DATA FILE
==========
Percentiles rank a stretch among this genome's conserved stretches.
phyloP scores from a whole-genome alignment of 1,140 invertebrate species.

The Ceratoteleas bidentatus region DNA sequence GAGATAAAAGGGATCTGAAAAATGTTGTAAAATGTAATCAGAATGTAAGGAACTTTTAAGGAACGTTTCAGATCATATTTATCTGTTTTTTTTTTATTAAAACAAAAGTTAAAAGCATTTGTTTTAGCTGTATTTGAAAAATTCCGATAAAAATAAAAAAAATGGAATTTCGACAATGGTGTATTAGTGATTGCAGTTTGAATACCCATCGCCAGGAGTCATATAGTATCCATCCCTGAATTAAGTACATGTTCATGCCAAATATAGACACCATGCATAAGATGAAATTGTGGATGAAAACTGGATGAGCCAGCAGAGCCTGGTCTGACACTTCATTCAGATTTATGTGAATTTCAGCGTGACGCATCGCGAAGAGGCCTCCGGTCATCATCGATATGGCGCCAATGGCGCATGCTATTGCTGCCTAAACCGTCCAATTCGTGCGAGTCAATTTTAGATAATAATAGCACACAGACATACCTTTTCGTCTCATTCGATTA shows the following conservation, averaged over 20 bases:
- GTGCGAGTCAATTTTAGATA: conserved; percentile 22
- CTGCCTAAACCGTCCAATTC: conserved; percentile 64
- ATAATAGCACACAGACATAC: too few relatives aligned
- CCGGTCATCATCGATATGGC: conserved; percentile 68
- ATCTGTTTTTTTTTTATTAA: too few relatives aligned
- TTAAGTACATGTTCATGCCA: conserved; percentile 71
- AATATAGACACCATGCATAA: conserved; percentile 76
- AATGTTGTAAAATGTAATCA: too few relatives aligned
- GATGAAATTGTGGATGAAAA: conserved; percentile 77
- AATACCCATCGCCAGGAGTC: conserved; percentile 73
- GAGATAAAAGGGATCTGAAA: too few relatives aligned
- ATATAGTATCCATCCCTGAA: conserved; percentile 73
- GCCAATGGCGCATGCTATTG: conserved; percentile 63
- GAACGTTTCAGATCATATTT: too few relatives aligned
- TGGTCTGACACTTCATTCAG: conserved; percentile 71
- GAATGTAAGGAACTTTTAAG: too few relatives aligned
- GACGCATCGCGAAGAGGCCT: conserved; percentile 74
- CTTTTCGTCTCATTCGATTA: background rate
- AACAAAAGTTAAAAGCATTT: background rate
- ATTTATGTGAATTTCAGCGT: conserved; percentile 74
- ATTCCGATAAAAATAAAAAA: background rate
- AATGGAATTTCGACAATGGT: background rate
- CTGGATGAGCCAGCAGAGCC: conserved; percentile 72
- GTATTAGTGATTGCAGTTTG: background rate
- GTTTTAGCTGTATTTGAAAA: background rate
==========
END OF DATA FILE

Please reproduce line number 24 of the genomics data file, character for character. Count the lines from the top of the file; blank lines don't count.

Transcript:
- ATTCCGATAAAAATAAAAAA: background rate